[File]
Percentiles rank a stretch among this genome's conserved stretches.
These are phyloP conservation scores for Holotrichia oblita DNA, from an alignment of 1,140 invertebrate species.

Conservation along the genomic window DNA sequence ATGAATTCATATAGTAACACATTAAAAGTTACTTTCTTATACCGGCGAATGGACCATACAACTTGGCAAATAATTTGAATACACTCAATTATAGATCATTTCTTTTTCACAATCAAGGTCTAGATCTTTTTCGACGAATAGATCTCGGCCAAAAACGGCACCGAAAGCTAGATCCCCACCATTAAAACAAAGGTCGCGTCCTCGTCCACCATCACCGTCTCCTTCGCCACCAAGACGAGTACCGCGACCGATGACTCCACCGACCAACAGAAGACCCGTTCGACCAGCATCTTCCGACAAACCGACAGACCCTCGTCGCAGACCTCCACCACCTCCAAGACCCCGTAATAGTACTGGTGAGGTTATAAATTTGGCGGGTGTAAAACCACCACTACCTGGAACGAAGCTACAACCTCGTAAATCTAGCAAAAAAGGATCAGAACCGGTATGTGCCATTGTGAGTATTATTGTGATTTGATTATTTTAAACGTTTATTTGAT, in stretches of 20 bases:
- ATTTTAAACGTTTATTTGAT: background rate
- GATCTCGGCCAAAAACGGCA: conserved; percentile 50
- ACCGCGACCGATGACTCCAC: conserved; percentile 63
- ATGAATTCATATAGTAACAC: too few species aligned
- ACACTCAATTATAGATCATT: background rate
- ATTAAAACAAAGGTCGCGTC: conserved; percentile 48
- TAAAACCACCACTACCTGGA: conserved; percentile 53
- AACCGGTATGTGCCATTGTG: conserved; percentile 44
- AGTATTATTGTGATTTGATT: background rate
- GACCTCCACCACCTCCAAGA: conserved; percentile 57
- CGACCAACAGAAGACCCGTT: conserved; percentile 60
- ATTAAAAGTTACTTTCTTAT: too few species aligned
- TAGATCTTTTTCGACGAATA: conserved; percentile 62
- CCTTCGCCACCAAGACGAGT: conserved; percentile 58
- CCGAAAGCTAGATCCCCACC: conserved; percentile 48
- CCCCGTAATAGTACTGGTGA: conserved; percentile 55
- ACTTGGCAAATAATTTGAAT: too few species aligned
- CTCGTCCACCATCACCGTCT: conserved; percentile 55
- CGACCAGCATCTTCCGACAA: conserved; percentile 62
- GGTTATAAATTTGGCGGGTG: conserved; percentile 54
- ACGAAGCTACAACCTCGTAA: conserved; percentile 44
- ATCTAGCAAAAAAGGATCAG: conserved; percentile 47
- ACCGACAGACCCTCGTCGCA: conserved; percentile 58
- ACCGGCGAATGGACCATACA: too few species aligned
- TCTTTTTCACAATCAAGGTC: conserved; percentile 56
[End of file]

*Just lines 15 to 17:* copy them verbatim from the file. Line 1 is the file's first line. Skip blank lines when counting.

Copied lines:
- ATTAAAAGTTACTTTCTTAT: too few species aligned
- TAGATCTTTTTCGACGAATA: conserved; percentile 62
- CCTTCGCCACCAAGACGAGT: conserved; percentile 58